• 4. Table Zero: Rough estimates for the annual cost of an American supercarrier Ship status Very rough annual costs in billions Active $0.4 B; about $0.3 B for personnel and $0.1 B for operations & maintenance Building $2.0 B; about $10 B per ship over a five-year building cycle RCOH $1.0 B; about $3.0 B per ship over a roughly three-year cycle Disposal $1.0 B to remove, clean up, and bury what remains of the reactor cores Stricken Zero, since whatʼs left of a gutted carrier will likely be scuttled Layup $0.1 B, as an upper limit (certainly not more than the O&M of an active ship) Armed with these figures, I can propose some alternatives, and calculate costs. To do so, I postulate a simple model in which carriers change status annually, and in which costs are known and stable. The first condition is simplistic, the second laughable, but they are necessary for a first-order comparison of the options. I start then with Option One, todayʼs plan for the fleet: Table 1.0: Annual Status of Supercarriers as Currently Planned Ship # 2012 2013 2014 2015 2016 2017 2018 2019 2020 2021 Enterprise Nimitz Eisenhower Carl Vinson T. Roosevelt Abe Lincoln G. Washington Stennis Truman Reagan George Bush Gerald Ford JFK TBD 65 Disposal Stricken Stricken Stricken Stricken Stricken Stricken Stricken Stricken Stricken 68 Active Active Active Active Active Active Disposal Stricken Stricken Stricken 69 Active Active Active Active Active Active Active Active Active Disposal 70 Active Active Active Active Active Active Active Active Active Active 71 Active Active Active Active Active Active Active Active Active Active 72 Active RCOH RCOH RCOH Active Active Active Active Active Active 73 Active Active Active Active Active RCOH RCOH RCOH Active Active 74 Active Active Active Active Active Active Active Active Active RCOH 75 Active Active Active Active Active Active Active Active Active Active 76 Active Active Active Active Active Active Active Active Active Active 77 Active Active Active Active Active Active Active Active Active Active 78 Building Building Active Active Active Active Active Active Active Active 79 Building Building Building Building Building Active Active Active Active Active 80 — — — — — Building Building Building Building Building The Enterprise, according to plan, is due to pay off next year, and then to undergo the first-ever case of the disposal of an atomic-powered aircraft carrier. The Puget Sound Naval Shipyard has been doing this to old submarines for years, but pulling eight old reactors out of the Big E will be a much bigger deal. Cost estimates for that effort vary, but several sources Iʼve consulted suggest to me that the cost for the two-reactor Nimitz (due to pay off in 2018) wonʼt much exceed one billion dollars. For the Enterprise, that could be a bit more. Defense-Industrial Research Memorandum 2011-07 Hasik Analytic LLC page 4 of 10 9 September 2011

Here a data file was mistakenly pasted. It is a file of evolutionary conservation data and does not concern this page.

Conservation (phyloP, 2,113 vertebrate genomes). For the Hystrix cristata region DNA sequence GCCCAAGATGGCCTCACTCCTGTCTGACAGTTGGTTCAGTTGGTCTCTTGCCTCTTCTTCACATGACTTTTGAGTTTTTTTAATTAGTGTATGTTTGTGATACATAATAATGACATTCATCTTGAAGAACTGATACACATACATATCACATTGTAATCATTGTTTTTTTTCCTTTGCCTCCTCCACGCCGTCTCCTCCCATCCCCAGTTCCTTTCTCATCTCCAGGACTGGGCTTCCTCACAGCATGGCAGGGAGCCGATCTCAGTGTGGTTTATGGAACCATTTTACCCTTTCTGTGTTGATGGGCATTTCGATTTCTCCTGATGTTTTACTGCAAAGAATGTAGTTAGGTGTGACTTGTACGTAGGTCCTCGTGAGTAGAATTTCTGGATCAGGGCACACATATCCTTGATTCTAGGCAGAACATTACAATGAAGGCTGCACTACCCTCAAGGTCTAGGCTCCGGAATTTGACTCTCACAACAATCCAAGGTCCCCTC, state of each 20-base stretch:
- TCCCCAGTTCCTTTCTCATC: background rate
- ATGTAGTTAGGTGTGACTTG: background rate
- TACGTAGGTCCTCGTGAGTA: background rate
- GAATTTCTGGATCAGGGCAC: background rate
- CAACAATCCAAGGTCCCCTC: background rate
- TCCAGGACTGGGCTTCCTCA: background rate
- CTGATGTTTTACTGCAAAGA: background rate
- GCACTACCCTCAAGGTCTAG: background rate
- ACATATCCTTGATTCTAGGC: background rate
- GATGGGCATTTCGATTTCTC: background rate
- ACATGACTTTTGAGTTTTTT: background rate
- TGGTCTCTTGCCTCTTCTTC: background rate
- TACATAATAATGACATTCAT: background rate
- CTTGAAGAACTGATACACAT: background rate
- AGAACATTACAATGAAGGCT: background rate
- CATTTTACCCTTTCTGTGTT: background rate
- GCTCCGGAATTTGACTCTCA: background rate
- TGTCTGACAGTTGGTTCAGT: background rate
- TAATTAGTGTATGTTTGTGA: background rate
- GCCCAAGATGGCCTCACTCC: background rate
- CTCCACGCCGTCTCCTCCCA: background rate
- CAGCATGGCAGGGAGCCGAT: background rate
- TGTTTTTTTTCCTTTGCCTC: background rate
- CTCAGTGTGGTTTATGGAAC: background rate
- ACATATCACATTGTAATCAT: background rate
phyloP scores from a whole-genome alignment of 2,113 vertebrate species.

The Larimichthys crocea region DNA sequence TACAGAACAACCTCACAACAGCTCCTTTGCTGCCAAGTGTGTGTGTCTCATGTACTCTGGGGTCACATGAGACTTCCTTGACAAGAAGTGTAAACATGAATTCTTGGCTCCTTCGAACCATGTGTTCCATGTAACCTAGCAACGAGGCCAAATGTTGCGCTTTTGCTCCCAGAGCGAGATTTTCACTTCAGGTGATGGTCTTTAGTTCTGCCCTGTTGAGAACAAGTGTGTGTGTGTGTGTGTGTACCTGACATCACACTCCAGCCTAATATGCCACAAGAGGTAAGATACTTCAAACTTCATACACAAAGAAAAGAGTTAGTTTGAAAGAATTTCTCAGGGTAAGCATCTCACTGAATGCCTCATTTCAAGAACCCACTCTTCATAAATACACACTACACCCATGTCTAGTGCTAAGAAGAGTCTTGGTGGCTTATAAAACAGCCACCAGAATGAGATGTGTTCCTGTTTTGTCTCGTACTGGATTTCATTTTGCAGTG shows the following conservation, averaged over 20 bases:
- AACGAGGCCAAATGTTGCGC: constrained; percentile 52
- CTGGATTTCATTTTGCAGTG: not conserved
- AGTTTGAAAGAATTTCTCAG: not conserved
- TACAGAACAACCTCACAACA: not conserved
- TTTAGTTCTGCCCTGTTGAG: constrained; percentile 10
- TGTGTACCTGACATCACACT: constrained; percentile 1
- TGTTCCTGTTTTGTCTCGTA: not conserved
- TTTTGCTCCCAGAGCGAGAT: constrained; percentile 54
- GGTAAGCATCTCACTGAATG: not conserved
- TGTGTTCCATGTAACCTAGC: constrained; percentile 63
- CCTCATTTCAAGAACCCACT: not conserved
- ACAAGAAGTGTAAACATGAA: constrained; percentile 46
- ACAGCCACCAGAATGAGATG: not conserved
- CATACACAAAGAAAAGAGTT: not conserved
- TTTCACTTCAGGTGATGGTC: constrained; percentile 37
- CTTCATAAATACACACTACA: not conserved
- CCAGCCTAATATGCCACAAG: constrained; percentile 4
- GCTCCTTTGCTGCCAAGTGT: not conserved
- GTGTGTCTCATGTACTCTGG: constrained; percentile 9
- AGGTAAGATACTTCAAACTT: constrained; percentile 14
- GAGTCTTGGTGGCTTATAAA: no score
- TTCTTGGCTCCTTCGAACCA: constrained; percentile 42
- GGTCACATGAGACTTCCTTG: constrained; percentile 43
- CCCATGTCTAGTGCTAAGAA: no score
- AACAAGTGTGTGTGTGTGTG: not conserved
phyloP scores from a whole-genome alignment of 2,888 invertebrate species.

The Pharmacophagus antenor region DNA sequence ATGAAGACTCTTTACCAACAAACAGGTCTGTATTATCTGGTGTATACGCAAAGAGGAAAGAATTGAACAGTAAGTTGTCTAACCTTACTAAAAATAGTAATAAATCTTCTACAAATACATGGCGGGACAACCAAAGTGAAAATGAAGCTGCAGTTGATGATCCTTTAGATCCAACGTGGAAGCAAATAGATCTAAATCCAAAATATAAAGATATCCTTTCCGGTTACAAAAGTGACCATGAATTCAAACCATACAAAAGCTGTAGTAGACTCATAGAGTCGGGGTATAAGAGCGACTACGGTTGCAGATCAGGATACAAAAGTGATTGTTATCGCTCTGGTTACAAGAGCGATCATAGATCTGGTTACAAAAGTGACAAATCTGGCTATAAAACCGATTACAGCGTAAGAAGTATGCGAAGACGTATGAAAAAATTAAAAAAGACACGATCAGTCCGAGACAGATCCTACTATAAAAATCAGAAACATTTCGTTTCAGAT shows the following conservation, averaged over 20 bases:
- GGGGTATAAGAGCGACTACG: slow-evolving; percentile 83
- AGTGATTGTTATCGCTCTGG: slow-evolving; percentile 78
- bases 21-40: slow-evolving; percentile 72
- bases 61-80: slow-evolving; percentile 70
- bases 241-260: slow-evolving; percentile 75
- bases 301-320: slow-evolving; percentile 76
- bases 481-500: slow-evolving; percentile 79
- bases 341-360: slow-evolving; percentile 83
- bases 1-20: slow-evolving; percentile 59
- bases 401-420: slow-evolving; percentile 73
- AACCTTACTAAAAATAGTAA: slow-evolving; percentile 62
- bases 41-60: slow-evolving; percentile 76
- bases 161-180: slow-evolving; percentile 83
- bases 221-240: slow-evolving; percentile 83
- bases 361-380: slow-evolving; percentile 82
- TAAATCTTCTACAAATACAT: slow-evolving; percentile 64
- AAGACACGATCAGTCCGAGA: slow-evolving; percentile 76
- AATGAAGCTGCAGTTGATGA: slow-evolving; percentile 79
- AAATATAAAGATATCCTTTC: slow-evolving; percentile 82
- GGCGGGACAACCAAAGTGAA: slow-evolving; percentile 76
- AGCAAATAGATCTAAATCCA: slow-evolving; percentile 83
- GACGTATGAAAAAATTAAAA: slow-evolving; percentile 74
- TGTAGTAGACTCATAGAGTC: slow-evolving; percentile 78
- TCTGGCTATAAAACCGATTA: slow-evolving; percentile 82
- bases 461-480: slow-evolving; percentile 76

• 5. Refueling and Complex Overhauls (RCOHs), as the Navy puts them, cost at least $3 billion. Actually, as Defense Industry Daily noted a few years ago, itʼs hard to know exactly what they cost just because the Navy pays for them from so many different accounts. At that price, there may be some method in the accounting madness. But whatever the case, there will be all or part of three RCOHs over the next ten years: Abraham Lincoln is due to start hers in 2013, George Washington in 2017, and John C. Stennis in 2021. And lastly, there are to be three carriers under construction in that time. Two already are: the Gerald R. Ford and the (new) John F. Kennedy. A yet-unnamed CVN-80 (though a congressman from Arizona has already proposed the name Barry Goldwater) is due to be laid down in 2017. The status of each ship flows to an annual cost per ship, and these sum to annual costs for the fleet, as shown in the table below: Table 1.1: Annual Cost of Supercarriers as Currently Planned Ship # 2012 2013 2014 2015 2016 2017 2018 2019 2020 2021 Enterprise Nimitz Eisenhower Carl Vinson T. Roosevelt Abe Lincoln G. Washington Stennis Truman Reagan George Bush Gerald Ford JFK TBD Sum Ships active 65 1 0 0 0 0 0 0 0 0 0 68 0.4 0.4 0.4 0.4 0.4 0.4 1 0 0 0 69 0.4 0.4 0.4 0.4 0.4 0.4 0.4 0.4 0.4 1 70 0.4 0.4 0.4 0.4 0.4 0.4 0.4 0.4 0.4 0.4 71 0.4 0.4 0.4 0.4 0.4 0.4 0.4 0.4 0.4 0.4 72 0.4 1 1 1 0.4 0.4 0.4 0.4 0.4 0.4 73 0.4 0.4 0.4 0.4 0.4 1 1 1 0.4 0.4 74 0.4 0.4 0.4 0.4 0.4 0.4 0.4 0.4 0.4 1 75 0.4 0.4 0.4 0.4 0.4 0.4 0.4 0.4 0.4 0.4 76 0.4 0.4 0.4 0.4 0.4 0.4 0.4 0.4 0.4 0.4 77 0.4 0.4 0.4 0.4 0.4 0.4 0.4 0.4 0.4 0.4 78 2 2 0.4 0.4 0.4 0.4 0.4 0.4 0.4 0.4 79 2 2 2 2 2 0.4 0.4 0.4 0.4 0.4 80 0 0 0 0 0 2 2 2 2 2 9 8.6 7 7 6.4 7.4 8 7 6.4 7.6 10 9 10 10 11 11 10 10 11 9 Total cost over ten years: $74.4 B • Average number of ships in service: 10.1 • Average annual cost per ship: $0.7 B Note that even today, itʼs not an eleven-carrier navy. The service likes to claim as active ships in drydock, but those arenʼt much use in a fight, and thatʼs what counts, however else the admiralty counts to 313. (And of course, my simple model doesnʼt precisely reflect reality.) Note also that building those new ships is rather expensive. So what if, as argued in the May issue of Proceedings,4 the Navy simply stopped buying new ones, and simply refueled the assets that it already had? What if the government actually took a building holiday again? The fleet would shrink, of course, but slowly, as shown in tables 2.0 and 2.1 below: Defense-Industrial Research Memorandum 2011-07 Hasik Analytic LLC page 5 of 10 9 September 2011